Feb 3, 2021, Michelle Abad
(3RD UPDATE) ‘I don’t want my sister to become just a statistic,’ says Mary Anne Daynolo’s brother, Cedric
Other than sharing about her work-related stress, slain overseas Filipino worker Mary Anne Daynolo did not give any indication to her family that she was in danger or faced any kind of threat in their last conversation before she went missing in the United Arab Emirates (UAE) last March 2020.
UAE police found Daynolo dead 10 months later, on January 19, after the suspect – Daynolo’s colleague – led them to her remains. The family Daynolo left behind wants justice for the 29-year-old receptionist.
In a phone interview with Rappler. Daynolo’s half brother Cedric Madrigalejo shared what he and her sister talked about in what was to be their last chat via social media.
“I didn’t see signs of danger, threats, or her asking for help. Wala. Sobrang casual lang na asaran and kamustahan (Nothing. It was very casual, we were teasing and catching up with each other),”
Daynolo made plans to come home and surprise the family in July 2020, and treat them to a trip to Baguio, Madrigalejo said. She never did, and was flown home in a box 10 months later.
The Philippine government has expressed its “deep sadness” over Daynolo’s death and vowed justice. Her mother Merlita Madrigalejo met with Labor Secretary Silvestre Bello III on Wednesday, February 3.
The Department of Labor and Employment offered the family burial and livelihood assistance. The National Bureau of Investigation is conducting an autopsy on Daynolo’s remains to confirm her identity and cause of death.
“We’ll leave no stone unturned for justice,” Foreign Secretary Teodoro Locsin Jr said in a February 2 tweet.
The siblings’ last conversation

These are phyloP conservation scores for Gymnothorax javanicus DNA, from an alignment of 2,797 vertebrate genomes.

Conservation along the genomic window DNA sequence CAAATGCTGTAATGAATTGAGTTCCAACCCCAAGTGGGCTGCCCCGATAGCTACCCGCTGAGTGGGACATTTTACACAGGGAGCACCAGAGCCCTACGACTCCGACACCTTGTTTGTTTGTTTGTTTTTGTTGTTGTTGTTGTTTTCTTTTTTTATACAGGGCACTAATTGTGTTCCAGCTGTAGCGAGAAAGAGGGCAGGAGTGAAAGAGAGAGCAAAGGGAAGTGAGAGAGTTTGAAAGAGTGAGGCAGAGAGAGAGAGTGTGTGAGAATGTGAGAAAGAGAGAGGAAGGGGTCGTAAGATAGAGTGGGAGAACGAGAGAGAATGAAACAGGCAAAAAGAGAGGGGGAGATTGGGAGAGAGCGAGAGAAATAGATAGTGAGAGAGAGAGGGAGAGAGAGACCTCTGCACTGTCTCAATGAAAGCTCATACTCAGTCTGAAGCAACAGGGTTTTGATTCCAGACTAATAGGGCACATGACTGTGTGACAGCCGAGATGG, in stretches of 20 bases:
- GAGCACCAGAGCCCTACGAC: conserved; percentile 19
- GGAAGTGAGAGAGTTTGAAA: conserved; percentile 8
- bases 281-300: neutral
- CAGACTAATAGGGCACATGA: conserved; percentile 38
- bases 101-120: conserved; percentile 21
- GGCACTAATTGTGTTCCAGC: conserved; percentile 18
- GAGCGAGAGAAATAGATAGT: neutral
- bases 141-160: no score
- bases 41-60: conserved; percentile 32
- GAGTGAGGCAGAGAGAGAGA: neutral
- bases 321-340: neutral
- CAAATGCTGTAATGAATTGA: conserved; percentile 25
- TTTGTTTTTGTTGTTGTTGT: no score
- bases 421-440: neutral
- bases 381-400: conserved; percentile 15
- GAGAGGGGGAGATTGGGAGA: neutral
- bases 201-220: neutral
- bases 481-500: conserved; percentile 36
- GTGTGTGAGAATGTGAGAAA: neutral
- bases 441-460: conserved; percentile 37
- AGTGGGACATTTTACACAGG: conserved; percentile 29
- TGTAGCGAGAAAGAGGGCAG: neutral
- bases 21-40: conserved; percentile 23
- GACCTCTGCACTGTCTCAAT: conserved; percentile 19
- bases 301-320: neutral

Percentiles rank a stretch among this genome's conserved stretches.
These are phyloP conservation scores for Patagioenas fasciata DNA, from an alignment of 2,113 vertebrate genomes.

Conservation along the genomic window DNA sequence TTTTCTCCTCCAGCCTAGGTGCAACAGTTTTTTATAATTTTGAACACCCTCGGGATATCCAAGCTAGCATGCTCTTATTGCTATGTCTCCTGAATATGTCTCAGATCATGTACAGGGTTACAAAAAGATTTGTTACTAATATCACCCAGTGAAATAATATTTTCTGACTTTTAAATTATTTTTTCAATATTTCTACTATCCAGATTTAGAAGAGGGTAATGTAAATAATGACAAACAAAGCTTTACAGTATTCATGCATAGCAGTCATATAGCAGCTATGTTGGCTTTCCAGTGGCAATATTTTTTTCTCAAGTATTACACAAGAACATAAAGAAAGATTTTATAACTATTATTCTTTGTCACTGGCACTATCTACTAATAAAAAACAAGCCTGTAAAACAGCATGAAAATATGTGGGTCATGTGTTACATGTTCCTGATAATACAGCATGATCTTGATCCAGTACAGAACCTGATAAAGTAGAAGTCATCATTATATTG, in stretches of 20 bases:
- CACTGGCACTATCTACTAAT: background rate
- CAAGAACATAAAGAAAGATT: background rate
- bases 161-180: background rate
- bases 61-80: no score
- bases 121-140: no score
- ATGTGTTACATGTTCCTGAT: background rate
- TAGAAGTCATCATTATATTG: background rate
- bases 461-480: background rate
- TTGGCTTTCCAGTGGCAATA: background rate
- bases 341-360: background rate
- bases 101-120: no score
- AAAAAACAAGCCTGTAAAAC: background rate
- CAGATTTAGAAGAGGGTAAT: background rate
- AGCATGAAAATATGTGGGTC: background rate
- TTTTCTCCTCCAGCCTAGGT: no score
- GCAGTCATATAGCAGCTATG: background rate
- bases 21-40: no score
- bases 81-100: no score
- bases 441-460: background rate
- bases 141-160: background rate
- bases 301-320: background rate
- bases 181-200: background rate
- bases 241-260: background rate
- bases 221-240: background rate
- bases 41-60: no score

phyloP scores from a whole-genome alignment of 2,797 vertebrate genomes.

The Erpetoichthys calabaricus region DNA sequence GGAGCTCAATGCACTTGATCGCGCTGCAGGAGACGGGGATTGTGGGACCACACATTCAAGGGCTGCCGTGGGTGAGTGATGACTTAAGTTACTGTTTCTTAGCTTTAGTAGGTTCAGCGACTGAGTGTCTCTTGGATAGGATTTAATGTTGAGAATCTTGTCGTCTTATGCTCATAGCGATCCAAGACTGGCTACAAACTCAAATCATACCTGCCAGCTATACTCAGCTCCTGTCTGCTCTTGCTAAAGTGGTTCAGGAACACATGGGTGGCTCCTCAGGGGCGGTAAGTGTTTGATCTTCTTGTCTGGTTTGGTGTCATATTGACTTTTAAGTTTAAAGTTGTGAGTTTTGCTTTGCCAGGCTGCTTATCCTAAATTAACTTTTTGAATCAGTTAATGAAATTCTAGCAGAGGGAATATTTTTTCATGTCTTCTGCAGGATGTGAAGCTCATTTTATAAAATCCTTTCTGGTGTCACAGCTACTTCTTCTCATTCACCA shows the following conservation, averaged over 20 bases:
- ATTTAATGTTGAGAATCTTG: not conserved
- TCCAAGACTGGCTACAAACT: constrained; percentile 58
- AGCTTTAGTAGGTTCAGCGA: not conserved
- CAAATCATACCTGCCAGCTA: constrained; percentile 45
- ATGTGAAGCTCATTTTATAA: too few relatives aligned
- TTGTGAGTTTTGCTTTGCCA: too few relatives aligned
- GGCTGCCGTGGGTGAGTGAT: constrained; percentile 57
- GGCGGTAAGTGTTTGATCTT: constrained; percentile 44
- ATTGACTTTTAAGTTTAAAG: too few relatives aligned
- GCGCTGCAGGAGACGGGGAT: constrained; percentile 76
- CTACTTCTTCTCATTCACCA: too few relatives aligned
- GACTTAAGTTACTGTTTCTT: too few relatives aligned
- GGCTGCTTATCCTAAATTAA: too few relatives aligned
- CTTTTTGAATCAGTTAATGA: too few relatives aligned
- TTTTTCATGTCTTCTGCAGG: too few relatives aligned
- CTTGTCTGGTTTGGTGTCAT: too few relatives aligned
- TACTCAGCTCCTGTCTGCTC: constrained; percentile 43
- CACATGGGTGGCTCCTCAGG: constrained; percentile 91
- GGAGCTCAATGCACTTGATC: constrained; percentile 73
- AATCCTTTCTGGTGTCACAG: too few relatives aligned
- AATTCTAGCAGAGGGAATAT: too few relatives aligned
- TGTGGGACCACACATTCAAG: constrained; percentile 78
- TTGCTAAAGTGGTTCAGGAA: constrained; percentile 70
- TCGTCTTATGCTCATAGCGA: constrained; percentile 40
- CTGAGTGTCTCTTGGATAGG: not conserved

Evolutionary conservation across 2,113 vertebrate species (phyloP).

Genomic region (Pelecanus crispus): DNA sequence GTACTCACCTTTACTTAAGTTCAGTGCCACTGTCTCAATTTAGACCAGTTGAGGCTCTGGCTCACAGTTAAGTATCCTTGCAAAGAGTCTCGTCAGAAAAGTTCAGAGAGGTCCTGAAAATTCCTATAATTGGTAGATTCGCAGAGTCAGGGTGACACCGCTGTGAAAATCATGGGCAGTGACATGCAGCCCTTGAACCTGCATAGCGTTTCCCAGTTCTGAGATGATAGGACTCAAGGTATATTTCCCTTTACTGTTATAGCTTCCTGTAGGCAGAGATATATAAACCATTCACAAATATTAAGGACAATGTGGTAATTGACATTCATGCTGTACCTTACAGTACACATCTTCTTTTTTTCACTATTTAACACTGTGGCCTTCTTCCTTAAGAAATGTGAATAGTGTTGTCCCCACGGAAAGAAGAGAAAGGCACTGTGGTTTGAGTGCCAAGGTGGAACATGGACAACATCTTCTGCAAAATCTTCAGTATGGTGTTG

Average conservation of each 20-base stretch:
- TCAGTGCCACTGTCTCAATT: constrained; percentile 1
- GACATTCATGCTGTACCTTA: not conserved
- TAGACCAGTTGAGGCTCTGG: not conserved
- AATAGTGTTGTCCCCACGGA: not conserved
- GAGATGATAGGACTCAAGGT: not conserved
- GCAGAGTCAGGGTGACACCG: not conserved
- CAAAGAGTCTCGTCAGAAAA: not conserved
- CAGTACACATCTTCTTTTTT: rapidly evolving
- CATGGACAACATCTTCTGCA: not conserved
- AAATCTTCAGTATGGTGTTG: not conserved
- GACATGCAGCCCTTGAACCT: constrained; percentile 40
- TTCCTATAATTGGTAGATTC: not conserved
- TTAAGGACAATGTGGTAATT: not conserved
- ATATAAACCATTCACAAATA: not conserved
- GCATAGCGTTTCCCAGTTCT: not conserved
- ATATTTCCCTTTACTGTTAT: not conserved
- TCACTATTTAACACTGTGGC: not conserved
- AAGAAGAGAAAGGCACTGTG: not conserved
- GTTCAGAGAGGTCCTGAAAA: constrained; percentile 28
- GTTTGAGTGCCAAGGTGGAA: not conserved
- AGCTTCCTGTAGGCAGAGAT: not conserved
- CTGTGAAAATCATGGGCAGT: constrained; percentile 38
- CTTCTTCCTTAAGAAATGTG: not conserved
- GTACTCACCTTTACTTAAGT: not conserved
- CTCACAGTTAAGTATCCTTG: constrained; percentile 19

Madrigalejo’s last conversation with Daynolo was on the day before her sisted went missing. He said the conversation was “unusual,” since he rarely had long conversations with her about how she was doing. They would usually interact through simple reactions on social media posts.
This time, she confided in her brother at length, telling him how exhausted she was with her work.
Next thing the family knew, she was reported missing on March 6, 2020.
Lack of updates
In the months of Daynolo’s disappearance, Madrigalejo said the family exhausted all possible efforts to track her down. She went missing just as the coronavirus pandemic began and the Philippines started imposing hard lockdowns.
They emailed the Department of Foreign Affairs (DFA), the Overseas Workers Welfare Association (OWWA), and even politicians like Senator Bong Go, but none replied, Madrigalejo said.
The family was in constant communication with relatives in the UAE, who also followed up with police handling her case abroad. The case was made known to the Philippine Overseas Labor Office (POLO) and the Philippine Embassy. All they could report was that they, too, were waiting for updates from law enforcers.
In those months, there were no updates that gave them hope.